Plaintiff sought long-term disability benefits and claimed that she was disabled because of "chronic pain that is debilitating — to the nerves around [her] left kidney with pain that flows around left flank and down left leg." Defs.' 56.1 ¶ 10. To meet the definition of disability, Plaintiff was required to show that she was continuously unable to perform the material and substantial duties of her regular occupation. Defs.' 56.1 ¶ 7. To make this showing, Plaintiff was required to provide proof in the form of: (1) objective medical findings which support her disability, which include but are not limited to tests, procedures, or clinical examinations standardly accepted in the practice of medicine for her disabling condition; and (2) the extent of her disability, including restrictions and limitations which prevent Plaintiff from performing her regular occupation. Defs.' 56.1 ¶ 8.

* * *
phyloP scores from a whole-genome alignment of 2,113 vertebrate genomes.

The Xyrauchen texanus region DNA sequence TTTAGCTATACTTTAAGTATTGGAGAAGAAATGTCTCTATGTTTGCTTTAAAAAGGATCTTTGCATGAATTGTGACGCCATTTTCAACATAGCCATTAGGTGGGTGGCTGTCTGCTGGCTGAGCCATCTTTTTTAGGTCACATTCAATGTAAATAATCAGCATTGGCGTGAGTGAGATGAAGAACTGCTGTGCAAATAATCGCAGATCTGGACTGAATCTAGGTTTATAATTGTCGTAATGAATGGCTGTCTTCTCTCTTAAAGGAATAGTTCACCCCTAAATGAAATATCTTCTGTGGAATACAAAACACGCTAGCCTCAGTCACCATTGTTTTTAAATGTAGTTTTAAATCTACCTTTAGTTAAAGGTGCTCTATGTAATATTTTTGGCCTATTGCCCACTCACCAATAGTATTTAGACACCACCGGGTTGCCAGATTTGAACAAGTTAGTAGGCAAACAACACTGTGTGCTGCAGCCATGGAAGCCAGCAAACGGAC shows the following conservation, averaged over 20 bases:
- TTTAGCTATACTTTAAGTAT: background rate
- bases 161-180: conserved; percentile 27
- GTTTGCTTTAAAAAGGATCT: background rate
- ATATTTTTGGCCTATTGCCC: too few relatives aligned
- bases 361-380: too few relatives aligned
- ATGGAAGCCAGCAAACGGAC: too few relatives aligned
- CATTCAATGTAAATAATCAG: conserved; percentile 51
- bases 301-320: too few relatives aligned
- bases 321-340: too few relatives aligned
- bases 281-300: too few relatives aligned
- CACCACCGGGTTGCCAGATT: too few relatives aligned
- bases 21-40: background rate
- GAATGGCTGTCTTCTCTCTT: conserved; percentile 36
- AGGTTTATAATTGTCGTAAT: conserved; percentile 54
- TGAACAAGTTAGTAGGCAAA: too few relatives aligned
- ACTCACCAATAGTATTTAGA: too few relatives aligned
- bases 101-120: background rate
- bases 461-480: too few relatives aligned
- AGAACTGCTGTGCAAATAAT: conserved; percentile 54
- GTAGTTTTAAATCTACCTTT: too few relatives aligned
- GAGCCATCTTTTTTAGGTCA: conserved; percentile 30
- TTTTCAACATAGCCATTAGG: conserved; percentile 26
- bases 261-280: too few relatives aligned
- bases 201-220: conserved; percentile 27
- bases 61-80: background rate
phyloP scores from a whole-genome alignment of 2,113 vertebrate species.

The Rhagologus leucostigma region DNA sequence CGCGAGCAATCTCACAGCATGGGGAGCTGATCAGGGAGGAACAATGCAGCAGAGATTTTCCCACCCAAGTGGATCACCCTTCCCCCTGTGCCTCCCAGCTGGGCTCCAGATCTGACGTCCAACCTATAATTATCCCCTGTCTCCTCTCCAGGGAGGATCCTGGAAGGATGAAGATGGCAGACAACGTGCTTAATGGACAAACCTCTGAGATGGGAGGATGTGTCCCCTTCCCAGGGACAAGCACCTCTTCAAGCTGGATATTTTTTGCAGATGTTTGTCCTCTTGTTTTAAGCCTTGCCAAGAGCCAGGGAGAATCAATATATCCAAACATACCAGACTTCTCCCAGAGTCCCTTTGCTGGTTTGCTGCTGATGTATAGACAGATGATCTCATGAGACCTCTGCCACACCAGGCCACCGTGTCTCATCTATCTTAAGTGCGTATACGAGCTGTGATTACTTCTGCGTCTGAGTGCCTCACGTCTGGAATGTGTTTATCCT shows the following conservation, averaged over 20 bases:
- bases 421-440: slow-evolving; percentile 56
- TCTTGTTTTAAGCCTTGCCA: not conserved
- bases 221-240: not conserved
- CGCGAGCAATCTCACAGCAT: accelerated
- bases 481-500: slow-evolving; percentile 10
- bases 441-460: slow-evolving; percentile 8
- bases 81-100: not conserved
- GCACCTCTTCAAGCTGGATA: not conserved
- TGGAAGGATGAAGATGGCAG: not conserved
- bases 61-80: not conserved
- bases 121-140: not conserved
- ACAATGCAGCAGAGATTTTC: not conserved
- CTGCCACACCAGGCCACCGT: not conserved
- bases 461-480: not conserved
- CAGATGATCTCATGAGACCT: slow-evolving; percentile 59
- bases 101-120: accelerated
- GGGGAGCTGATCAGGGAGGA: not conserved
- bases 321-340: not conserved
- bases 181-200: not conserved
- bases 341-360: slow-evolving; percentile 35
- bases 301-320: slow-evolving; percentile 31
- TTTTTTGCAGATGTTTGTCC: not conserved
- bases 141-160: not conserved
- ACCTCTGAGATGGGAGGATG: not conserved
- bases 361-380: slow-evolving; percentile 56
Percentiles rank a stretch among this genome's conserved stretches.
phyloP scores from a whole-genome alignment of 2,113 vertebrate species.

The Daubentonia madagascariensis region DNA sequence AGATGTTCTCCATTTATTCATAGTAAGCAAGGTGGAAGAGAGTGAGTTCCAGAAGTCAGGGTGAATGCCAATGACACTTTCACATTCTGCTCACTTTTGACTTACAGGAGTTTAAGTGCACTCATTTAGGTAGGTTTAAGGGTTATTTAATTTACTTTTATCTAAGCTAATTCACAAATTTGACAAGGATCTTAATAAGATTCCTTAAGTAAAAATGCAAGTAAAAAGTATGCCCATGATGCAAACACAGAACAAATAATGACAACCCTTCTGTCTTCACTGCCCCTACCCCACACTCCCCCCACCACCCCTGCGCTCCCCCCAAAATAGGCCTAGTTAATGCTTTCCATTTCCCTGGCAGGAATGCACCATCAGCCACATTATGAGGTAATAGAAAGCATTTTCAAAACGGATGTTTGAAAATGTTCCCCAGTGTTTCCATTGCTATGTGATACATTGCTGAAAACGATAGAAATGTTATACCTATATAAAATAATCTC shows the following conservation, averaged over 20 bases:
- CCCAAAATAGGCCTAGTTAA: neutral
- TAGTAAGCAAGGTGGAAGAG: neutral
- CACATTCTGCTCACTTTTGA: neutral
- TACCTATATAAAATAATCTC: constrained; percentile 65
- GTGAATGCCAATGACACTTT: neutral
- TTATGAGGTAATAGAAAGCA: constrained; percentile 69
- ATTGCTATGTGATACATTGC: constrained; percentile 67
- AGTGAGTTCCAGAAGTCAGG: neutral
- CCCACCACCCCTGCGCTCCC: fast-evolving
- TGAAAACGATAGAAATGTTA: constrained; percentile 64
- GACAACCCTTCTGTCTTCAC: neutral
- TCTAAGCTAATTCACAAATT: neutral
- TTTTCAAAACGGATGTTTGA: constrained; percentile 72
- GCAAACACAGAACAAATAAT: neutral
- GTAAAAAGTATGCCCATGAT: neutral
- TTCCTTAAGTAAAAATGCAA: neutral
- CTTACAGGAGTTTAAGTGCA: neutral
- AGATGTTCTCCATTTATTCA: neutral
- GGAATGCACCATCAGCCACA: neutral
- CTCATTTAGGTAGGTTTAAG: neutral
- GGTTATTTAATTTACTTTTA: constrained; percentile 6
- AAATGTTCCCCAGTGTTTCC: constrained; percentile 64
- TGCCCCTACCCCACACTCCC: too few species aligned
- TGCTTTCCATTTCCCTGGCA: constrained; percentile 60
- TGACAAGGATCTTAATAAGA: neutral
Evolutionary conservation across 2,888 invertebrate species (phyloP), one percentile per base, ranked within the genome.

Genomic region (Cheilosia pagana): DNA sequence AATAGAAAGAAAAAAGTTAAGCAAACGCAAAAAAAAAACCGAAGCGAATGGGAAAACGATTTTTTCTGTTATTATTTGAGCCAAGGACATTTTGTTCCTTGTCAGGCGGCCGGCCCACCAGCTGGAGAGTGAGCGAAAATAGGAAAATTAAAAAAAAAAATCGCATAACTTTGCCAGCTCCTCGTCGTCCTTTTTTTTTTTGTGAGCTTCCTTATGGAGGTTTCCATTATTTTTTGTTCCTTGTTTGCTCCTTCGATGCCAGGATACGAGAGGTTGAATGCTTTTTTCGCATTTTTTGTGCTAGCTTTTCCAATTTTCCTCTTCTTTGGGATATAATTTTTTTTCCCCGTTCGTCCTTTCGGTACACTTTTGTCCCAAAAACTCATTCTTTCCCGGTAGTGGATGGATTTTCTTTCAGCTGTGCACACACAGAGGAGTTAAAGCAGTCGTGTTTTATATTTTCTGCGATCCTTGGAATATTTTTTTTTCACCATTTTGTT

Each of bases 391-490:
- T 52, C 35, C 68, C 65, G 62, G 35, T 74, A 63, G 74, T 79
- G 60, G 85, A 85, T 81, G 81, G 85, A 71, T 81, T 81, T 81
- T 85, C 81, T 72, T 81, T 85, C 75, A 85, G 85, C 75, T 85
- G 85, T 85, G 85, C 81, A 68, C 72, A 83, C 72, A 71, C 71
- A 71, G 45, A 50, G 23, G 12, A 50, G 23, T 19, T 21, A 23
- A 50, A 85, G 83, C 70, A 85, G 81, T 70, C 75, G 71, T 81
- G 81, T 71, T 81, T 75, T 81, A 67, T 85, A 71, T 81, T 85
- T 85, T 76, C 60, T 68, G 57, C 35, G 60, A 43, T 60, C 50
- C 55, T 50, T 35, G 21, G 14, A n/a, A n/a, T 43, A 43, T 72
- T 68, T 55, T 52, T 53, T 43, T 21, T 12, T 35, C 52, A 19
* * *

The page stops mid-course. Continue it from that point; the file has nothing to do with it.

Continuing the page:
Plaintiff was examined by Dr. Richard Fessler, who diagnosed Plaintiff with chronic pain syndrome secondary to left renal congenital abnormality. Pl.'s 56.1 ¶ 10. Plaintiff was also examined by Dr. Luz Feldmann, who diagnosed Plaintiff with complex regional pain syndrome, myofascial low back pain, site low back pain, CV angle pain, and spasms. Pl.'s 56.1 ¶ 47. Dr. Feldmann felt Plaintiff was disabled because she could not keep regular and consistent work hours. Defs.' 56.1 ¶ 12.